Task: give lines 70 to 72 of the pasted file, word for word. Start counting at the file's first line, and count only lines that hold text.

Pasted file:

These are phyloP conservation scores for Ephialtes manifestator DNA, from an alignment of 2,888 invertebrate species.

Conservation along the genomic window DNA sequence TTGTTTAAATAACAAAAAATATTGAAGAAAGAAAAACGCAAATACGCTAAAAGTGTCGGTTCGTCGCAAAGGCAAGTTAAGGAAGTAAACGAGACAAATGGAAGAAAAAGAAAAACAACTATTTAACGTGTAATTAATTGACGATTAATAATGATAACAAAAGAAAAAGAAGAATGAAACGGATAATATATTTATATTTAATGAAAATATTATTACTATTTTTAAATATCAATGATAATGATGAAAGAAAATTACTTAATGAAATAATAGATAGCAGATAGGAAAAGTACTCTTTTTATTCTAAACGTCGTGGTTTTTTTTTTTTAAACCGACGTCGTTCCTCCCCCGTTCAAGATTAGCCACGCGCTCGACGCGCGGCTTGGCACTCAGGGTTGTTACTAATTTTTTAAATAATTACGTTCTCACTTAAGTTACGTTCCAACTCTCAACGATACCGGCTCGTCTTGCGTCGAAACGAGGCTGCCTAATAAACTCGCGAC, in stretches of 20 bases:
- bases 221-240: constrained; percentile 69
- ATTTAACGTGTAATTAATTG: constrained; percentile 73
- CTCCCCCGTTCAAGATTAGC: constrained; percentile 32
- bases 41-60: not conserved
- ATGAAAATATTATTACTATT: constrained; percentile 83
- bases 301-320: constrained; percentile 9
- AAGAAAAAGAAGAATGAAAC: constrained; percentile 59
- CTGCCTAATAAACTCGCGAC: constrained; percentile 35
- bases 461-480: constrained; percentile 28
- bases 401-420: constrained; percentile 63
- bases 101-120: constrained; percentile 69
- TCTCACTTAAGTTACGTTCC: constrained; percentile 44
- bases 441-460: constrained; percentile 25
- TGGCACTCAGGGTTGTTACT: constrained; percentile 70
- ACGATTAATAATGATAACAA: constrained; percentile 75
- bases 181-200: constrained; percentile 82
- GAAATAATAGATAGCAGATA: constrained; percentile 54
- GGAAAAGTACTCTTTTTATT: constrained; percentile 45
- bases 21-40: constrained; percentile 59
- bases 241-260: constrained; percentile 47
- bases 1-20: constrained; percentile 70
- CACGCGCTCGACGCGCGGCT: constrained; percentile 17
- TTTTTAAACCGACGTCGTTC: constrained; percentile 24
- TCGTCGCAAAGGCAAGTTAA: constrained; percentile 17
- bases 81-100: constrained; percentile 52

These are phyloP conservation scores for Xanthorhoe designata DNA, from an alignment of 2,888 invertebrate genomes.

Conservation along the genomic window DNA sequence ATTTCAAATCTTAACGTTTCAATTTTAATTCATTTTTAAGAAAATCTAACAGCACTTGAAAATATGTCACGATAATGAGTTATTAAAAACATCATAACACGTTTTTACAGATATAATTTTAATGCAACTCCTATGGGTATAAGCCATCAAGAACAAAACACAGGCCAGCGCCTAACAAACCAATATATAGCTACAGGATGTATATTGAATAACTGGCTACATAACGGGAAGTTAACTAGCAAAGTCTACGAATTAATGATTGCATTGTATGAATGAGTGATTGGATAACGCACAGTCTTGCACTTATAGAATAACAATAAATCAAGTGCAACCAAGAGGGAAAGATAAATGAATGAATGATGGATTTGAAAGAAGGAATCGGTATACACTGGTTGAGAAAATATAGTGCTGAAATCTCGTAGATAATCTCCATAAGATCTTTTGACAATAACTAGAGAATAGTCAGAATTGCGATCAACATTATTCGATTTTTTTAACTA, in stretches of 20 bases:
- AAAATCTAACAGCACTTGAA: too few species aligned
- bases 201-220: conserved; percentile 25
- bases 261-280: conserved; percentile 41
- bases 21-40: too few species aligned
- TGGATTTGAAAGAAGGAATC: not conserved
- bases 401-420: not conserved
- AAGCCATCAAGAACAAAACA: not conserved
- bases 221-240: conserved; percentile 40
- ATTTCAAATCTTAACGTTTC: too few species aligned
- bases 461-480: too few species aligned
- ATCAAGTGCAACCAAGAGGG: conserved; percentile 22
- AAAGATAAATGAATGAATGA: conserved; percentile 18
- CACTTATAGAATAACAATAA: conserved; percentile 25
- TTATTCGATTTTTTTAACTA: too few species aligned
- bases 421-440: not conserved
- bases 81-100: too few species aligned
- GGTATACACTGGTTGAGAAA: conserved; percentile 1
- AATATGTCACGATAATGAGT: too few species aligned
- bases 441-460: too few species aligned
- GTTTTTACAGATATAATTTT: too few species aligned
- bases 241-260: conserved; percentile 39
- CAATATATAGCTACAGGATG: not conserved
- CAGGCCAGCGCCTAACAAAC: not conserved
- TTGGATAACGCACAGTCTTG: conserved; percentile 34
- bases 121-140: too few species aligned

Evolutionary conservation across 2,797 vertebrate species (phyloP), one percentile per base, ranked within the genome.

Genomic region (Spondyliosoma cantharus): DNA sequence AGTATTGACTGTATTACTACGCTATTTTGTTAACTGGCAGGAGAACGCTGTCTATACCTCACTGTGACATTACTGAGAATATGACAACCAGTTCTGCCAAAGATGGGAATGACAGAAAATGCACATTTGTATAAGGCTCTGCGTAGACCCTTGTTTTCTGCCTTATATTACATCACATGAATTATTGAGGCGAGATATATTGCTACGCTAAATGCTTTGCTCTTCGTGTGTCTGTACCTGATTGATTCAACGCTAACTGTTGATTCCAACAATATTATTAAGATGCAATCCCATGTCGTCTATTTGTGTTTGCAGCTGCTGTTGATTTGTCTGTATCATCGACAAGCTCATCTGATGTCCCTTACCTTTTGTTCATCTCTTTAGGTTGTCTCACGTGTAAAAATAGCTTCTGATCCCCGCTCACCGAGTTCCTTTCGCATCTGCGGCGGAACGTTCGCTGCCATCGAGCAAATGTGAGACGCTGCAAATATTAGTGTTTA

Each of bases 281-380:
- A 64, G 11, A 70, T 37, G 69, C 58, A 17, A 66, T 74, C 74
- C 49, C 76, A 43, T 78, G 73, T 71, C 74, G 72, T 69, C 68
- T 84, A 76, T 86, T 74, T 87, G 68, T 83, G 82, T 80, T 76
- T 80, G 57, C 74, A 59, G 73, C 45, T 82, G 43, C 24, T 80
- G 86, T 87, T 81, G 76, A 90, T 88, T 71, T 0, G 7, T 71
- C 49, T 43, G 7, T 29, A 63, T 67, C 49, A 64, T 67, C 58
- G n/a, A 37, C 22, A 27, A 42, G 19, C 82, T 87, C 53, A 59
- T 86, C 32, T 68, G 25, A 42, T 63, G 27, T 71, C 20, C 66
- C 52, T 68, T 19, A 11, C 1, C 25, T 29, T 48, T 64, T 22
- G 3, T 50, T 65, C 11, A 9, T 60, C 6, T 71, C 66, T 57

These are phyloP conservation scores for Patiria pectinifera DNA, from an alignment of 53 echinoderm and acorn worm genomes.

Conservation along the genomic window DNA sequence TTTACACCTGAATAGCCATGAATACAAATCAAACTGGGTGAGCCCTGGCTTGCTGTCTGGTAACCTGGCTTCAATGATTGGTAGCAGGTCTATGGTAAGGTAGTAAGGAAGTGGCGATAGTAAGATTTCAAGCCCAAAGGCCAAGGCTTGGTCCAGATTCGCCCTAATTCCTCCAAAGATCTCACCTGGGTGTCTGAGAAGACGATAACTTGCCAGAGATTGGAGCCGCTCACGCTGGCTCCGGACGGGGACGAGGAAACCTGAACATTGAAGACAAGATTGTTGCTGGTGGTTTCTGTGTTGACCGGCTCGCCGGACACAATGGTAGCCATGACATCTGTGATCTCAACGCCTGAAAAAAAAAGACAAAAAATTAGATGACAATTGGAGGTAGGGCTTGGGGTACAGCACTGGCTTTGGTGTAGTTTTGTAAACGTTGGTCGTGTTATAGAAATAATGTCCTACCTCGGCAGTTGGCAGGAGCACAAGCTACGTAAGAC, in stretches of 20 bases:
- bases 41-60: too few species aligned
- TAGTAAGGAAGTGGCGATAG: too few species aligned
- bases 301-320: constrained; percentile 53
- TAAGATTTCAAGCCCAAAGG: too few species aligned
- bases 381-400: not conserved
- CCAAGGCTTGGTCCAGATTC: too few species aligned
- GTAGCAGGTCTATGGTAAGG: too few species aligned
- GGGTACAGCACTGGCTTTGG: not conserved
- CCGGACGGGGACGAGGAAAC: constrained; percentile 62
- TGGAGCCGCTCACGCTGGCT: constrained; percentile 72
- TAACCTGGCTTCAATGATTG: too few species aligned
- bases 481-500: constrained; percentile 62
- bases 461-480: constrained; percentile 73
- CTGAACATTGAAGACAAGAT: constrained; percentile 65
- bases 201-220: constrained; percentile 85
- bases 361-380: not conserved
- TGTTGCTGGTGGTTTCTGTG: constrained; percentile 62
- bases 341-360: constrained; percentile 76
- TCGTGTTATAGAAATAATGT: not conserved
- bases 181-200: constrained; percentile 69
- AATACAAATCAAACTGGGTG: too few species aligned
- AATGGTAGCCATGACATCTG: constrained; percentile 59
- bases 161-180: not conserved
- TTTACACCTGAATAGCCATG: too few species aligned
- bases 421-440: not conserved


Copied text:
- bases 41-60: too few species aligned
- TAGTAAGGAAGTGGCGATAG: too few species aligned
- bases 301-320: constrained; percentile 53